Long Hair Geniusby Martin Parsons
Martin, how did you start?
I entered the professional hairdressing industry in 1968. In those days updos were still in their heyday
for every occasion. Kenneth of New York, Alexandre of Paris, the Carita sisters and many more across the
globe created enduring classic styles that many upstyles are fashioned after even now.
Why did you choose special occasion hair?
Like all hairdressers, dressing hair up for weddings, parties and special events is an important part of our professional credits, its fun and the results can make your day. But dressing hair up is also a market niche, a crowd pleaser and interesting to watch. I've chosen it to show stylists simple ways to expand their natural talents, increase revenues in the salon, and develop their reputation for beautiful hair for any occasion.
What steps do you consider the most important in your career?
Experience is the best reward, the best advancement and the best sense of accomplishment. Discipline, practice and studying all forms of visual arts can give anyone an edge in beauty. Believing in your ideas and your style and sticking with it brings you closer to the goal everyday.
How do your style patterns and tech niques differ from the other?
My style of dressing hair is based on unique sectioning techniques, a simple pinning technique
called «folding», crossing the first pin inserted with a second to «lock» the hair in place and
detail created by natural and classic disciplines of lacing, knotting, banding and plaiting.
What do you analyze first when you're choosing a hairstyle for a client?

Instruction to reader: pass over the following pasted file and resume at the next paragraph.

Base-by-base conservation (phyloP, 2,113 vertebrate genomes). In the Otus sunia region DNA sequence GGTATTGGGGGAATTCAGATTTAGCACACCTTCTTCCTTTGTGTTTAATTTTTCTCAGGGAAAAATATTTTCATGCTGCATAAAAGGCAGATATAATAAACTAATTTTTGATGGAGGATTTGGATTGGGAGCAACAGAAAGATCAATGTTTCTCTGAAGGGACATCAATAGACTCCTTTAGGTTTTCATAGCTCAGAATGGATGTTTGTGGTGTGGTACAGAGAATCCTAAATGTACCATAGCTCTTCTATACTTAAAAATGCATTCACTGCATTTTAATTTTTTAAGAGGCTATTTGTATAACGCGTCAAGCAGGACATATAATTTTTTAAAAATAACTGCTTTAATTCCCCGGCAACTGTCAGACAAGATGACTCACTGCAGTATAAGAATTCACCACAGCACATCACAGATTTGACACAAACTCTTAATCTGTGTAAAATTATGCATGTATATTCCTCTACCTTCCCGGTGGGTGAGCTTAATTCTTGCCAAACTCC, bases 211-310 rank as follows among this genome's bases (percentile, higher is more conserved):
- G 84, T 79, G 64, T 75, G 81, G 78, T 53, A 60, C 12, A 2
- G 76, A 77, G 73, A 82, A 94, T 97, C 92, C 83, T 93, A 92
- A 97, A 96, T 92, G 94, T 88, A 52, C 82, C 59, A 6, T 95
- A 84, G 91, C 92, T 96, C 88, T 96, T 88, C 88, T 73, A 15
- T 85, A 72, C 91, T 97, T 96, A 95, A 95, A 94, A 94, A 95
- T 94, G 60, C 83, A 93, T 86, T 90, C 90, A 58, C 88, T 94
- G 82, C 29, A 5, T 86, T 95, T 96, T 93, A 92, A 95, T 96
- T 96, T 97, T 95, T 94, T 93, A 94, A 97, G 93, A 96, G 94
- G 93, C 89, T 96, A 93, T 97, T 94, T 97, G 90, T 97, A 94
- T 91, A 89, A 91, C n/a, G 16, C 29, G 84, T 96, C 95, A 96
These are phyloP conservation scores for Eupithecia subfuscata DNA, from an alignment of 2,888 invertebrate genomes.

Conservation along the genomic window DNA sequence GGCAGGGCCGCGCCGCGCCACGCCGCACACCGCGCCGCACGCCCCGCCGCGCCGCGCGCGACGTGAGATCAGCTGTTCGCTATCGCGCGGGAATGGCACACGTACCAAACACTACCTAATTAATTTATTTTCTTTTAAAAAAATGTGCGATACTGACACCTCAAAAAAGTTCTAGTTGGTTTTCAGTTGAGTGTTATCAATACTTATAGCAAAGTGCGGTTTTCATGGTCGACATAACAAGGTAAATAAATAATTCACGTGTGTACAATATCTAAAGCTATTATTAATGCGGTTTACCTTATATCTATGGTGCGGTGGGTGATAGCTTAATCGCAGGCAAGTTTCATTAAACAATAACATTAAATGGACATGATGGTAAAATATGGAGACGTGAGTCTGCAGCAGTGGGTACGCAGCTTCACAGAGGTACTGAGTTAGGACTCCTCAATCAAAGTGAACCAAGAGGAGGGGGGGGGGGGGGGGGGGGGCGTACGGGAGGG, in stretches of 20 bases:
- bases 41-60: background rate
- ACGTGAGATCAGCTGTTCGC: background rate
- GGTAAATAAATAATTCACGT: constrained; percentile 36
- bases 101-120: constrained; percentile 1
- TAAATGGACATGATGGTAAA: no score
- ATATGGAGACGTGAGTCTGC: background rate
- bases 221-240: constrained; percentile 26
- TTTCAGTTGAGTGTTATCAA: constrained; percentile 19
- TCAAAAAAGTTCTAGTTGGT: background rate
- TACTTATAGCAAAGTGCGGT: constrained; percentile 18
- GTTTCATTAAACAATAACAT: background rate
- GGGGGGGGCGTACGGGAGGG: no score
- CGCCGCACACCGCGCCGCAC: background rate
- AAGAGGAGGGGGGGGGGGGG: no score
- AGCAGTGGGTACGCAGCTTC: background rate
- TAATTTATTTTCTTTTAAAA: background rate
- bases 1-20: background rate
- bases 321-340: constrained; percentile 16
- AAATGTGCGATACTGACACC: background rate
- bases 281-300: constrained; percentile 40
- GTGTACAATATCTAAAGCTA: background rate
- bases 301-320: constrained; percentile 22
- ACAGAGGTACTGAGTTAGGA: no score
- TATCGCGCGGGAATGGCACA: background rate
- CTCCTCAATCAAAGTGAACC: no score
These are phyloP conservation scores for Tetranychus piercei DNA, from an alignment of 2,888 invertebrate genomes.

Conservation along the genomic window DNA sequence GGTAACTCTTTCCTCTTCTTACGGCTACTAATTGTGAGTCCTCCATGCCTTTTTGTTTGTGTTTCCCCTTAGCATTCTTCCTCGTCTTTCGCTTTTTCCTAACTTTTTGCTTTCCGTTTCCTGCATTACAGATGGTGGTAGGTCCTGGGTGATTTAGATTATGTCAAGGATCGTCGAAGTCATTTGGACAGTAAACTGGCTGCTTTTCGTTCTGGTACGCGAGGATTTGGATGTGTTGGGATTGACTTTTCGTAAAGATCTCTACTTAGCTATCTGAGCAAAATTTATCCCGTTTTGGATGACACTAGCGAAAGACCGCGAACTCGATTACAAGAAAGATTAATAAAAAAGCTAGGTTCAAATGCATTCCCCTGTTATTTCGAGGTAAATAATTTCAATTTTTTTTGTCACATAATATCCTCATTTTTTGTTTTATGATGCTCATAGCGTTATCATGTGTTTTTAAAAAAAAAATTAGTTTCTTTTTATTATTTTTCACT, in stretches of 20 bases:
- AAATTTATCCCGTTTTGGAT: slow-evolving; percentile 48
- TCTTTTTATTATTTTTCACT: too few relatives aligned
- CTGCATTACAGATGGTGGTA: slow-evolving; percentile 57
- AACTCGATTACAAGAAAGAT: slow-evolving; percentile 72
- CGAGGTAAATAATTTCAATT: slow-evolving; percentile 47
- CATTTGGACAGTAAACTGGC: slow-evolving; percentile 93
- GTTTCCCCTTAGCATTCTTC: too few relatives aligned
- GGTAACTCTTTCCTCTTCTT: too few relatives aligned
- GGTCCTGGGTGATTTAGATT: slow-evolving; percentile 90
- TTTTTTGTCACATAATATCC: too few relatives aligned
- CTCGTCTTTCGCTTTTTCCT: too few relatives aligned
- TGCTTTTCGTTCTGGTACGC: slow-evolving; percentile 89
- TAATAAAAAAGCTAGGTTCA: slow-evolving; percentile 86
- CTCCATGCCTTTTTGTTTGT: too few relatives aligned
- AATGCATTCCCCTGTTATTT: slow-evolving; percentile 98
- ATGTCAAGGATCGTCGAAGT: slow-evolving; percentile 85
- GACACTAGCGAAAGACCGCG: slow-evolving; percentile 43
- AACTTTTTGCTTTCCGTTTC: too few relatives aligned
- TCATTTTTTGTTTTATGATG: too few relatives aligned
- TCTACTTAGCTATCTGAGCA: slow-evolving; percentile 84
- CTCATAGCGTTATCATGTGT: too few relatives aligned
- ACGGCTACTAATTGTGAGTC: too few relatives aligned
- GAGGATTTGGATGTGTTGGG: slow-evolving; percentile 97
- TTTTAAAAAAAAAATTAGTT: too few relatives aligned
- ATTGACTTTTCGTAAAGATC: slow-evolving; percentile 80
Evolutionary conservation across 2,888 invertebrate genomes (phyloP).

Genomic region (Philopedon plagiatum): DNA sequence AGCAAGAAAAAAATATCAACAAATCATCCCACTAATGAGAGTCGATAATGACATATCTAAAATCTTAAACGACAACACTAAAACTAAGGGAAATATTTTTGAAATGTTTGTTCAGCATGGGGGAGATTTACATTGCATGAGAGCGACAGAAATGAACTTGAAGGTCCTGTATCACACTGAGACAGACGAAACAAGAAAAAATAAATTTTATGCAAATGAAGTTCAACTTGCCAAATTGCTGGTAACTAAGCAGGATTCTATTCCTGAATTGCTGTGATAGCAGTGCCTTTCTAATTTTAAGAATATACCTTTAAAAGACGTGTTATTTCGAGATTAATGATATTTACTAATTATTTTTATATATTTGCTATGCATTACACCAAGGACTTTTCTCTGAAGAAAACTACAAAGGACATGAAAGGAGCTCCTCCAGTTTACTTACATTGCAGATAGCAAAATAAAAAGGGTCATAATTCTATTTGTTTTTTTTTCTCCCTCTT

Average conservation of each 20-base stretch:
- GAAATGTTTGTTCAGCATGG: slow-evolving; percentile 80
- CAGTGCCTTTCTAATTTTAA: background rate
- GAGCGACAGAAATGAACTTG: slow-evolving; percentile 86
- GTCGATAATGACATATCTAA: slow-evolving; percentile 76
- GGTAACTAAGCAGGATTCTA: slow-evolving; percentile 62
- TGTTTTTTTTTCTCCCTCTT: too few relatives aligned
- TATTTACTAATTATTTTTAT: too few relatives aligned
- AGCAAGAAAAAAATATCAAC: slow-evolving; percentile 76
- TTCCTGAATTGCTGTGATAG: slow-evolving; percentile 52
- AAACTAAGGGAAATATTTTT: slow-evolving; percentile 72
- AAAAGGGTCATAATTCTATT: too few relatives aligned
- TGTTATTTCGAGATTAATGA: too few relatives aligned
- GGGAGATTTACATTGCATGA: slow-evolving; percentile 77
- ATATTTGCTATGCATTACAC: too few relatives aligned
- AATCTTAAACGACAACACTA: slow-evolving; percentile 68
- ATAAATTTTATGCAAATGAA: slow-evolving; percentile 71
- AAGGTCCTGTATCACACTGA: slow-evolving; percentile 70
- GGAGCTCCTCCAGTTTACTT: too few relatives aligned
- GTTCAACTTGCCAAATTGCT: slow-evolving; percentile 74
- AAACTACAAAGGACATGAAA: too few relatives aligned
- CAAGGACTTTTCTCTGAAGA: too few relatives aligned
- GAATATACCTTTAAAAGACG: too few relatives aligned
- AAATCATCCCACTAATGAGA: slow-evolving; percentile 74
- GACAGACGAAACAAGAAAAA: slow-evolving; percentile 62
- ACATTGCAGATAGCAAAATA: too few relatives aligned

How they see their hair looking around their face… if they prefer the style to be full or closer to the head… do they feel more comfortable with their hair in a naturally textured style or something more concocted and eye catching… or more simple and understated, yet beautifully done. Everyone is different… a professional transposes that information into a style that is just right.
Fashion is short-lived. Does fashion in gala styles exist?
Fashion that doesn't work/sell is short-lived. Ideas and shapes in both hair and clothing eventually becomes
a classic/favorite that remains for decades with creative updates and interpretations of the theme of that style.
Special event styles do exist but each hair design is detailed by the stylist to express himself/herself.
The greatest hairdressers in the world work everyday in salons, not on stages and editorials.
The most beautiful work in the world is by individual stylists, not by a specific person. We are all inspired by others, but the results are unique and often not documented in photographs.
Making a show
Your shows are always dazzling and attract lots of people. Did you ever learn to organize such events?
Thanks for the compliment. I feel passionate about the industry and its effect on the world we live in. I am a teacher of change. I think hairdressing audiences feel comfortable with me. I love to laugh, simplify and share
things as life goes by. And the secret of a successful show… Understanding that when hairdressers attend a show, they want to listen to someone who has current information, logical approaches to add to their own style
of working, and an attitude that encourages them to look forward with their clients, feel good about themselves and accept that their work in life is meaningful to their salon, their life and their profession. That is what my
shows are about.
Can you tell us a funny or an interesting incident from your experience?
I once styled a bride in my early career with a hairpiece perched on the top. If she hadn't leaned forward to pray, the hairpiece that wasn't pinned at the bottom wouldn't have flipped over… not pretty after the amen part…. Strange, I never saw her again.